© 2021 WOSU Public Media
Play Live Radio
Next Up:
0:00
0:00
Available On Air Stations
News

Curious Cbus: How Did Columbus Fire Stations Get Their Nicknames?

Fire truck with sign of a rat with helmet and tools
Michael De Bonis
/
WOSU
The firefighters of Columbus Fire Station 10 are known as the River Rats.

The Columbus Division of Fire is nearly 200 years old, with 35 stations covering the city. Over the department's long history, some of those stations have garnered interesting nicknames.

This led one WOSU reader to ask Curious Cbus “How did the Columbus fire stations such as the ‘River Rats’ each get their unique names?”

As it happens, a fire station getting a nickname or adopting a mascot is a fairly common practice across the country, and Columbus is no exception. Nearly every station in the Columbus Division of Fire has a nickname or mascot of one kind or another, including a pig, goose, bull, turtle, dragon and tasmanian devil.

Columbus Fire Station 10 is in the heart of Franklinton, a neighborhood with its own nickname: The Bottoms. That name comes from the fact that Franklinton was prone to flooding from the Scioto River before the construction of a protective flood wall.

The area's history, and its the proximity to the river, led the firefighters of Station 10 to be affectionately known as the River Rats.

A fire station's location often plays a role in its nickname. Historian Ed Lentz explains that was the case for for Station 5, which is located at 211 McNaughten Road.

“For a long time, it was the only station on the Far East Side. It was the farthest station out there, and so it came to be called the House of the Rising Sun," said Lentz, who cited Columbus Fire Battalion Chief Steve Martin for the information in this story.

Station 5 is no longer the eastern-most station in the Columbus Division of Fire, but the name stuck.

Rusted metal sign of a bulldog in firefighter gear
Credit Michael De Bonis / WOSU
An old painted metal sign from Station 2, The Bulldogs, is now part of the collection at the Central Ohio Fire Museum.

In some cases, the physical building itself lends itself to a nickname. Station 1, located at 300 North Fourth Street, is known as the Eagle's Nest because it's a tall building, and people have to go up and down a lot of steps to get anywhere.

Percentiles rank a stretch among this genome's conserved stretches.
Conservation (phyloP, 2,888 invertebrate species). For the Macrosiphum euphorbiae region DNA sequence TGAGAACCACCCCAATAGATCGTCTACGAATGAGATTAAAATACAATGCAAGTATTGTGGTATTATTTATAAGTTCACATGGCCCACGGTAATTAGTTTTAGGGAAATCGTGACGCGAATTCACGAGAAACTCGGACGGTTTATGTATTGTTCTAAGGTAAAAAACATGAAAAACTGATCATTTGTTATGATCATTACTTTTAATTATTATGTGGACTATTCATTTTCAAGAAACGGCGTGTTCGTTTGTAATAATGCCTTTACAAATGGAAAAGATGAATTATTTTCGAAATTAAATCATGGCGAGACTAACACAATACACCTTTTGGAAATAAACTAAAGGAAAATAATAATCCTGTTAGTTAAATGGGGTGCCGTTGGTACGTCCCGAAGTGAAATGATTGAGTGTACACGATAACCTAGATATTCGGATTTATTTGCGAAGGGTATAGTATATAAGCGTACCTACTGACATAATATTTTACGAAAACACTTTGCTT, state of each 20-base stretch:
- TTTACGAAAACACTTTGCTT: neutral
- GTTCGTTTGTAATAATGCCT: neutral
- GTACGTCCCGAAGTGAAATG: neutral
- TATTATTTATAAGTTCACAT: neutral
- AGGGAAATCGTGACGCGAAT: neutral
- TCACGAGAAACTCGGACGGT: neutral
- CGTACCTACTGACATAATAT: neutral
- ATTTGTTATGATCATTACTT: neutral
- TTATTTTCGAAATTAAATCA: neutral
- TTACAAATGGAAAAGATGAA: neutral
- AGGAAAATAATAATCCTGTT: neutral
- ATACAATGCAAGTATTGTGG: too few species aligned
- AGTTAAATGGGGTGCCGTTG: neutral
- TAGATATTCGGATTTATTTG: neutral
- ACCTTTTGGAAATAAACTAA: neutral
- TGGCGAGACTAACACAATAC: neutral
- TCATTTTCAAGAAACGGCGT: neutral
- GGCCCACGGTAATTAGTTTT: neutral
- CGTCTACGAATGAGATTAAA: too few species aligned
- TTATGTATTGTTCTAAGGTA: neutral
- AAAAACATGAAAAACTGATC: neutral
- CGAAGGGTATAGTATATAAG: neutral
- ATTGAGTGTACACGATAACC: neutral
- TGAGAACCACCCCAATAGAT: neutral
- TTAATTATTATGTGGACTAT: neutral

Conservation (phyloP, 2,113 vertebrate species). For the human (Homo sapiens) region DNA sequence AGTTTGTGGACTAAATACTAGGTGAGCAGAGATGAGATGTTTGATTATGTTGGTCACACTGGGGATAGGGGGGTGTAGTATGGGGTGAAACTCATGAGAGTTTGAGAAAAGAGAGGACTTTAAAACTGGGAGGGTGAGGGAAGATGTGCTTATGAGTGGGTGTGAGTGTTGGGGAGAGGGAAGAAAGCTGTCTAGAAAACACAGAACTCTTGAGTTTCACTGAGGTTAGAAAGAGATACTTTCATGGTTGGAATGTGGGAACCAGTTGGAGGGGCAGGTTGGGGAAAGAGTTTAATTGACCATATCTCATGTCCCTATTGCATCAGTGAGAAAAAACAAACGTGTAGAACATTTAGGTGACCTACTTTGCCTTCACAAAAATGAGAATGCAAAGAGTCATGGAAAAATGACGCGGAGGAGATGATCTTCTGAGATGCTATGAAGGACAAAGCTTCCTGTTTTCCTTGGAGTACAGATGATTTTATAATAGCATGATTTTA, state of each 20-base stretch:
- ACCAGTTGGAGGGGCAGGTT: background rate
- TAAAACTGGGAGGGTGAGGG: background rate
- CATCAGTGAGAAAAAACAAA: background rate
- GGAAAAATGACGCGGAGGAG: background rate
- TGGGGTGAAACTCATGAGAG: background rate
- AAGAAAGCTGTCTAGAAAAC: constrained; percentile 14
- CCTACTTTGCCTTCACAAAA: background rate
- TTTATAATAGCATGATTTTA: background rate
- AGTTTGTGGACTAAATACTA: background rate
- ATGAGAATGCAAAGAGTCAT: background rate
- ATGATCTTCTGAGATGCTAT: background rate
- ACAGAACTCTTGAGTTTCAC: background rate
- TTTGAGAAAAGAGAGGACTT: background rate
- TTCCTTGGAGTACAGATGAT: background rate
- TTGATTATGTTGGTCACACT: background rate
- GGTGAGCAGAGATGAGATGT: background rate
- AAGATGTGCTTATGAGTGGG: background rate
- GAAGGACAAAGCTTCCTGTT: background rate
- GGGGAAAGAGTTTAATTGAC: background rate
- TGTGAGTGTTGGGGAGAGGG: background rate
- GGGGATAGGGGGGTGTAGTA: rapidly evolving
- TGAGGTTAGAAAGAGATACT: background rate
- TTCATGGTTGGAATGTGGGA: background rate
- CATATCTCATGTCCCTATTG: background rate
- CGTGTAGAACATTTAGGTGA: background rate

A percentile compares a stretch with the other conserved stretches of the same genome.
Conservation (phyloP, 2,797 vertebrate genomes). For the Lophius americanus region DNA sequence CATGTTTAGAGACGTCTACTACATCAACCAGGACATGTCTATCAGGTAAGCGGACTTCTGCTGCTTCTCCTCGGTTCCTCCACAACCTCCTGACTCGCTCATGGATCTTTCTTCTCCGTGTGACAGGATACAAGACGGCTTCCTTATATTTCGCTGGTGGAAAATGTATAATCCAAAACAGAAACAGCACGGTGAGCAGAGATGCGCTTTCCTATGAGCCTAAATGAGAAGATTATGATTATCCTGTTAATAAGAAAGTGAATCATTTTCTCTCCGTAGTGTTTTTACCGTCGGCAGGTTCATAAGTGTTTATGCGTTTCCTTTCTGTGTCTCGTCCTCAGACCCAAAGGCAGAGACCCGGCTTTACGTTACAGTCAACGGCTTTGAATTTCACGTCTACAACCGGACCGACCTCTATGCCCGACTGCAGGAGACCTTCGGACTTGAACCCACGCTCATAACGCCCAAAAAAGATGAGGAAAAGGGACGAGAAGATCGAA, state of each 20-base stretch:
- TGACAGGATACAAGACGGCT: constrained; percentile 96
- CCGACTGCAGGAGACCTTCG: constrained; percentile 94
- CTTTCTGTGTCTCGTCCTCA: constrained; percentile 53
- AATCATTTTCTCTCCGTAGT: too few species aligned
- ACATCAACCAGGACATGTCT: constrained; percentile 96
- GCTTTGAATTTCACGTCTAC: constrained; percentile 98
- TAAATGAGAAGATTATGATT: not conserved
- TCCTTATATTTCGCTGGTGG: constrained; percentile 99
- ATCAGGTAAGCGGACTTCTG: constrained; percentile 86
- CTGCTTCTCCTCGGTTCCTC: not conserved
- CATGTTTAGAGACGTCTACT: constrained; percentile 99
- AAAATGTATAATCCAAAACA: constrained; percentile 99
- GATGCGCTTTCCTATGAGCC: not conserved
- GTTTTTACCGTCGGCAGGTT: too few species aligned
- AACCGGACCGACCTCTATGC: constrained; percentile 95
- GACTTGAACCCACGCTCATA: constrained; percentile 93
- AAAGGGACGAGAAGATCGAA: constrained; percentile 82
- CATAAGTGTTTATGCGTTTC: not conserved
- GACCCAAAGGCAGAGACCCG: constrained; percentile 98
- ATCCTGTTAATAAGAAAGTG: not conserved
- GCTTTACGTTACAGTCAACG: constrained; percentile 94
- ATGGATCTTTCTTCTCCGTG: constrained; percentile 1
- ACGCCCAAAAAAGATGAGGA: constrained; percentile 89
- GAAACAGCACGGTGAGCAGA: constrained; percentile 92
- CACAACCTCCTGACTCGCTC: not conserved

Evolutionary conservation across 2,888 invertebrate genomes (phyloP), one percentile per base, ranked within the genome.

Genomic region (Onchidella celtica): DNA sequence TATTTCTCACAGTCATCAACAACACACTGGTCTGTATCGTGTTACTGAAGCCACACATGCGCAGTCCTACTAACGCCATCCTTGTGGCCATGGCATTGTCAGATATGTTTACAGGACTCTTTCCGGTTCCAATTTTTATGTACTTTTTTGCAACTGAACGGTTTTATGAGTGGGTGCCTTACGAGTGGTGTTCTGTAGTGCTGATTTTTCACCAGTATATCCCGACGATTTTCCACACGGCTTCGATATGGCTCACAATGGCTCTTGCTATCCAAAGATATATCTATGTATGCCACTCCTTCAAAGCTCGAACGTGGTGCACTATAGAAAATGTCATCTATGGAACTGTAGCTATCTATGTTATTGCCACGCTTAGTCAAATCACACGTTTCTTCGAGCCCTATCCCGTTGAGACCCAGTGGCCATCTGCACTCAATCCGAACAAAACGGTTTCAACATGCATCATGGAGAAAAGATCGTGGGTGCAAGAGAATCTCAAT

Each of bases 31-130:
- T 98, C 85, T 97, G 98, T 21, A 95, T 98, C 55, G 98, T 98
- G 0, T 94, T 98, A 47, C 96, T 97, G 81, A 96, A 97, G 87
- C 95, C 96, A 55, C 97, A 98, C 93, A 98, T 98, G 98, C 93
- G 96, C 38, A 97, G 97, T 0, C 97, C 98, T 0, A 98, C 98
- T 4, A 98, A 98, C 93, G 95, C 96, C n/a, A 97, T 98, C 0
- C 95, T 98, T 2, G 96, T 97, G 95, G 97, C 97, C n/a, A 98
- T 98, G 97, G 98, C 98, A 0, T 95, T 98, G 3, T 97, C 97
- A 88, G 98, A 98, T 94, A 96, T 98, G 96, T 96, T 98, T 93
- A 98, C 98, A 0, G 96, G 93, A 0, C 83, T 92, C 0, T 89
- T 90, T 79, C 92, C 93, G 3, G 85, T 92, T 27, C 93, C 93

Station 2 is the John Nance Station, dedicated to a longtime Columbus firefighter who died in a 1987 arson fire. But it also has a different nickname, which Lentz said started decades ago when their ladder truck carried a monitor nozzle on its running board.

“To protect it from the weather, they had a canvas cover over it, which looked something like a bulldog.” Lentz said.

Eventually, the firefighters of Station 2 came to be known as the Bulldogs.

One of the more unusual nicknames came from a connection to the King of Rock and Roll. Station 14, which today is located at 1514 Parsons Ave., is known as the Elvis station.

According to Lentz, when the station was having their annual inspection party in the early 1990s, someone put up a bust of Elvis Presley. The assistant fire chief at that time was not pleased with that particular piece of artwork and asked the station captain why it was there.

The captain reportedly explained that they were following the Division Systems Manual instructions to “do their best to fit in with the neighborhood.” 

A street sign reading Elvis Presley Blvd is attached to the side of Station 14 (L). A bust of the King greets visitors at the stations front door (R).
Credit Michael De Bonis / WOSU
A street sign reading Elvis Presley Blvd is attached to the side of Station 14 (L). A bust of the King greets visitors at the station front door (R).

The statue stayed, and over time neighbors started donating collectables such as paintings of Elvis on black velvet.

“It wasn't long before Elvis had a locker with a set of fire gear next to a guitar in the apparatus bay,” Lentz said.

What questions do you have about Columbus, its history and its oddities? Ask below and WOSU may answer as part of our Curious Cbus project.

_